Paul Krugman Incinerates Trump's Doomed Economic Agenda
For someone obsessed with deals, Donald Trump can't seem to make any as president, especially when it comes to trade.
In his Monday New York Times column, Paul Krugman explains that even the two executive orders Trump signed on March 31 amounted to a minor issue of tariff collection, and troublingly, "its content apparently duplicated an act President Obama already signed last year."
While his most ardent supporters may still believe Trump can magically create jobs at the swipe of a pen, Krugman explains that:
Business seems to have decided that Mr. Trump is a paper tiger on trade: The flow of corporate relocations to Mexico, which slowed briefly while C.E.O.s tried to curry favor with the new president, has resumed. Trade policy by tweet, it appears, has run its course.
Investors seem to have reached the same conclusion: The Mexican peso plunged 16 percent after the election, but since Inauguration Day it has recovered almost all the lost ground.
Oh, and about NAFTA and that "worst deal ever" applause line Trump trotted out at campaign rallies? Krugman reminds us of a draft proposal circulating around Congress last week that was supposed to take a sledgehammer to the trade deal, but on closer inspection only seems to be making "minor tweaks."
So why is Trump's trade talk a load of hot air? Krugman lays out two reasons: First, as Krugman writes, "back when Mr. Trump was railing against trade deals, he had no idea what he was talking about. (I know, you’re shocked to hear that.)"
Because he had no idea (or didn't care to get one), it was easy to scream about China's currency manipulation, or how the United States apparently never got anything in return from NAFTA, even though, "Mexico drastically cut its tariffs on goods imported from the U.S., in return for much smaller cuts on the U.S. side."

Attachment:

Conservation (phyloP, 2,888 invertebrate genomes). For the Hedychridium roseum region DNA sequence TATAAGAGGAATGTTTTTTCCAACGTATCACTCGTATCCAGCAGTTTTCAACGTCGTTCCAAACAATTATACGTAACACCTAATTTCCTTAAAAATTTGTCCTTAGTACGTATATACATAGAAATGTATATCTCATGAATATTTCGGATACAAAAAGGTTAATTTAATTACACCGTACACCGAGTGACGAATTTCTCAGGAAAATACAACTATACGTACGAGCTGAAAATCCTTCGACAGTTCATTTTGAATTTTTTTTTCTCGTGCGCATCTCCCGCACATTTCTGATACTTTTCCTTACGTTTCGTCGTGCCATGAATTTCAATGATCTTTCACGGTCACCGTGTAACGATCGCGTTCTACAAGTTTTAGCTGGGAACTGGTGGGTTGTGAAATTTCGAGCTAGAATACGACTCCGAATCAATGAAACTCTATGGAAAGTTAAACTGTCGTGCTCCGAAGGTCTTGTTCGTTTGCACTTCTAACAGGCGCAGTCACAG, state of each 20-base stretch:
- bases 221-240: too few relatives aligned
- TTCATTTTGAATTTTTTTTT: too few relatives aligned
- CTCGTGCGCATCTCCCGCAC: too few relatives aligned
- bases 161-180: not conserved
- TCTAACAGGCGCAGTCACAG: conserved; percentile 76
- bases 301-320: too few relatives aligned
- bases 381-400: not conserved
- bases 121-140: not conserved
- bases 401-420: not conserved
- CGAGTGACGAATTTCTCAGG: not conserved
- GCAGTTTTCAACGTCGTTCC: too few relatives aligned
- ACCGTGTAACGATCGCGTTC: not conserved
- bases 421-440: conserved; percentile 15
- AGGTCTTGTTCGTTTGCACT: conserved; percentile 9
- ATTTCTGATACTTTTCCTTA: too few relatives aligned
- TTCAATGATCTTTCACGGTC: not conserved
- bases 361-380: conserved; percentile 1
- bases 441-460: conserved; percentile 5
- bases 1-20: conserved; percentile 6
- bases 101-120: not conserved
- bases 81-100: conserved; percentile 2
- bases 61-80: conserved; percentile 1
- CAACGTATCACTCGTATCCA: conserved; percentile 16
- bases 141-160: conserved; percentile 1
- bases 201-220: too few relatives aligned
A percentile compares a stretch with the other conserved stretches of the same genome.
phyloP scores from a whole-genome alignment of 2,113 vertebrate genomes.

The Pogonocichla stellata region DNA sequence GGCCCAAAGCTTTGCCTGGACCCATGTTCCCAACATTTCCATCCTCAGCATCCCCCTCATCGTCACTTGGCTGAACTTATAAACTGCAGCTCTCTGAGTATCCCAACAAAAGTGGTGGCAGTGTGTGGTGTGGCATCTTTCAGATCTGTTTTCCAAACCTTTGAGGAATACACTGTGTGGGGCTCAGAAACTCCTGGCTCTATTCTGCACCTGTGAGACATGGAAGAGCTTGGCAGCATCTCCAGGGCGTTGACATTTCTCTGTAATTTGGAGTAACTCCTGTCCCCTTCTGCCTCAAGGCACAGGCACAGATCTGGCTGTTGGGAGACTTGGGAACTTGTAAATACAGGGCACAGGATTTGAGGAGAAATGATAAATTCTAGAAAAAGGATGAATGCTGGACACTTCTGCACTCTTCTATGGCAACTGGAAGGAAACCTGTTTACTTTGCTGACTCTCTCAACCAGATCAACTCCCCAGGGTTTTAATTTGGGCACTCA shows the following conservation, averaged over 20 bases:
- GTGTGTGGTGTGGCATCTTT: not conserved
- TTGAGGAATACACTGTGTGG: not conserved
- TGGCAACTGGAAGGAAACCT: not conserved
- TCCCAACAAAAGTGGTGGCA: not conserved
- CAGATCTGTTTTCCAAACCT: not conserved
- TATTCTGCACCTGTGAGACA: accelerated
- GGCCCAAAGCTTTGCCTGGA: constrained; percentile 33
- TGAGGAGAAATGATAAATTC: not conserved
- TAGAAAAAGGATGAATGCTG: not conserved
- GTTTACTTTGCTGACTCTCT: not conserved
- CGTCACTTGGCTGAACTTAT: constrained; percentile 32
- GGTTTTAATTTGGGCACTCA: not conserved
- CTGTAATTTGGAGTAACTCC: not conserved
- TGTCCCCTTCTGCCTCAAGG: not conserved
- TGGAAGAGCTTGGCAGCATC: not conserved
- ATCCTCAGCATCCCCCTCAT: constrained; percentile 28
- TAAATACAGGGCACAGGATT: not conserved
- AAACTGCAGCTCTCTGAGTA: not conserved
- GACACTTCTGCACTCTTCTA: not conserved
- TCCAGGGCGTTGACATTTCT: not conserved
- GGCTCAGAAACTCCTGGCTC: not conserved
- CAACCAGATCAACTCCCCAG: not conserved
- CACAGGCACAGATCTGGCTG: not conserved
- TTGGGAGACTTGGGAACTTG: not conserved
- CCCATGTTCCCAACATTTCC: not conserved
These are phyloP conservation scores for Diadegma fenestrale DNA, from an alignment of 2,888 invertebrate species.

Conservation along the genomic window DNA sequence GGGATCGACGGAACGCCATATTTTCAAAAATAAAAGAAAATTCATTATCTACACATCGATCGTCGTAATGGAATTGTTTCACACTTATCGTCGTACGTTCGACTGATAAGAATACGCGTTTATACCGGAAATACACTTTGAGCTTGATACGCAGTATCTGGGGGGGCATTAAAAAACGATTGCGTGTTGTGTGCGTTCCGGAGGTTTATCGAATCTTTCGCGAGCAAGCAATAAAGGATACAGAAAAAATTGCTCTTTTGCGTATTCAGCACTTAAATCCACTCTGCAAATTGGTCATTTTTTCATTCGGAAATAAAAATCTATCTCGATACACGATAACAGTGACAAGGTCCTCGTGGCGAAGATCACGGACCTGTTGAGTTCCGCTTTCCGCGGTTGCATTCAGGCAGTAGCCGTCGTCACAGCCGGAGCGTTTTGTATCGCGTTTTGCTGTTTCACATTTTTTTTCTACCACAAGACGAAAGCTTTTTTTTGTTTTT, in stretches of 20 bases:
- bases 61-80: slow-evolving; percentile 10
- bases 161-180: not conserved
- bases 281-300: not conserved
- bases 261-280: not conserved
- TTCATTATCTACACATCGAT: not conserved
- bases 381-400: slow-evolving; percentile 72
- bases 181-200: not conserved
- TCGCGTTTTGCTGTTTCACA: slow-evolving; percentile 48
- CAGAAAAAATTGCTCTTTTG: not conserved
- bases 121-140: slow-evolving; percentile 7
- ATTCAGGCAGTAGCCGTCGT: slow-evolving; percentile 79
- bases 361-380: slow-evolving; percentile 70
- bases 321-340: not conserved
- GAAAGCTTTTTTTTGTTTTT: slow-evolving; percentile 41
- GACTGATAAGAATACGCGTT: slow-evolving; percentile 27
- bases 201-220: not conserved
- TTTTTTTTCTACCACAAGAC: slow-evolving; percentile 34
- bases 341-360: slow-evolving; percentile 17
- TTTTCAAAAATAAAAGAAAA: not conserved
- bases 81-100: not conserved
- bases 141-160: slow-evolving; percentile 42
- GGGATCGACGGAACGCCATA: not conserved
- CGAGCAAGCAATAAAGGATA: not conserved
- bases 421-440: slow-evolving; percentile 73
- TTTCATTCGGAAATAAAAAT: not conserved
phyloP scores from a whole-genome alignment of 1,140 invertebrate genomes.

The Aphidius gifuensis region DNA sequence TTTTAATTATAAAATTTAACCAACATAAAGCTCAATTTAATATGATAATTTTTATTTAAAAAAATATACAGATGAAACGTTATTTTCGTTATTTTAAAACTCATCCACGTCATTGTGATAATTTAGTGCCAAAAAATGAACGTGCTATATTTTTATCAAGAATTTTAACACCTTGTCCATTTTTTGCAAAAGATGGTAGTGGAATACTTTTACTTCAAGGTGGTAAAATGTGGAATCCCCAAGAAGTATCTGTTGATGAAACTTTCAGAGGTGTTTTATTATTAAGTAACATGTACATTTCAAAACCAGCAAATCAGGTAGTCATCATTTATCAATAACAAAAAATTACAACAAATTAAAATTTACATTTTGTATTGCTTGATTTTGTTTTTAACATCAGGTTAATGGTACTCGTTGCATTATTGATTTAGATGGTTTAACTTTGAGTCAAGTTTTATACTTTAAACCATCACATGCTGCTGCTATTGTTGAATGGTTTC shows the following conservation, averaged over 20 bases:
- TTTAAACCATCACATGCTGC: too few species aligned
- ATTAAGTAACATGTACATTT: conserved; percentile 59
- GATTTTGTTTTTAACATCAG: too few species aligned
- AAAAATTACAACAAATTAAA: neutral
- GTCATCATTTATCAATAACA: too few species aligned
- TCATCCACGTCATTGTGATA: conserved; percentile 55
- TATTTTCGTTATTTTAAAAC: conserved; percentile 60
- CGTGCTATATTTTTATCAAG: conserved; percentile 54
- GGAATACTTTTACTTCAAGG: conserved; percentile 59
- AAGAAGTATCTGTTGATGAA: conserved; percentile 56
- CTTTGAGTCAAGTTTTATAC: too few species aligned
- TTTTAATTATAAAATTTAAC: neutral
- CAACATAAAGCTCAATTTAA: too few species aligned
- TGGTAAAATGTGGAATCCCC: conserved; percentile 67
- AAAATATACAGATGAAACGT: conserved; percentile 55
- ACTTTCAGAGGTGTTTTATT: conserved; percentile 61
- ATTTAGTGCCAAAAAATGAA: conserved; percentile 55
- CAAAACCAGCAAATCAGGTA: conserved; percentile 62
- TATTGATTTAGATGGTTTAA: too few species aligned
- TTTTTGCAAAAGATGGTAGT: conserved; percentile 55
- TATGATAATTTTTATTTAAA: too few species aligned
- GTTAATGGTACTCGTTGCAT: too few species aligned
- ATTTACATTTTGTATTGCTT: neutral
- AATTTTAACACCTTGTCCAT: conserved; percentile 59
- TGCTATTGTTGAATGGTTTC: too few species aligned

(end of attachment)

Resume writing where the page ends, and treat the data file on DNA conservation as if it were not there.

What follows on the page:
The second, and perhaps most concerning, reason is that Trump is almost reflexively against trade agreements despite the fact that they're "deeply embedded in the economy." The automobile industry is the clearest example:
At this point it makes little sense to talk about a U.S. auto industry, a Canadian auto industry or a Mexican auto industry. What we have instead is a tightly integrated North American industry, in which vehicles and components crisscross the continent, with almost every finished car containing components from all three nations. Does it have to be this way? No. Slap on 30 percent tariffs, and after a few years those national industries would separate again. But the transition would be chaotic and painful.
Sure, China's growth has had a disruptive effect on jobs and trade, but as Krugman reminds us, "reversing globalization now would produce an equally painful 'Trump shock,' disrupting jobs and communities all over again—and would also be painful for some of the big corporate interests that, strange to say, have a lot of influence in this supposedly populist regime."
This supposedly populist regime couldn't produce a credible bill on health care, and if current progress, or lack thereof, is any indication, Krugman believes Trump is headed for a similar conclusion on trade. It's too bad, he writes, that "governing America isn’t like reality TV."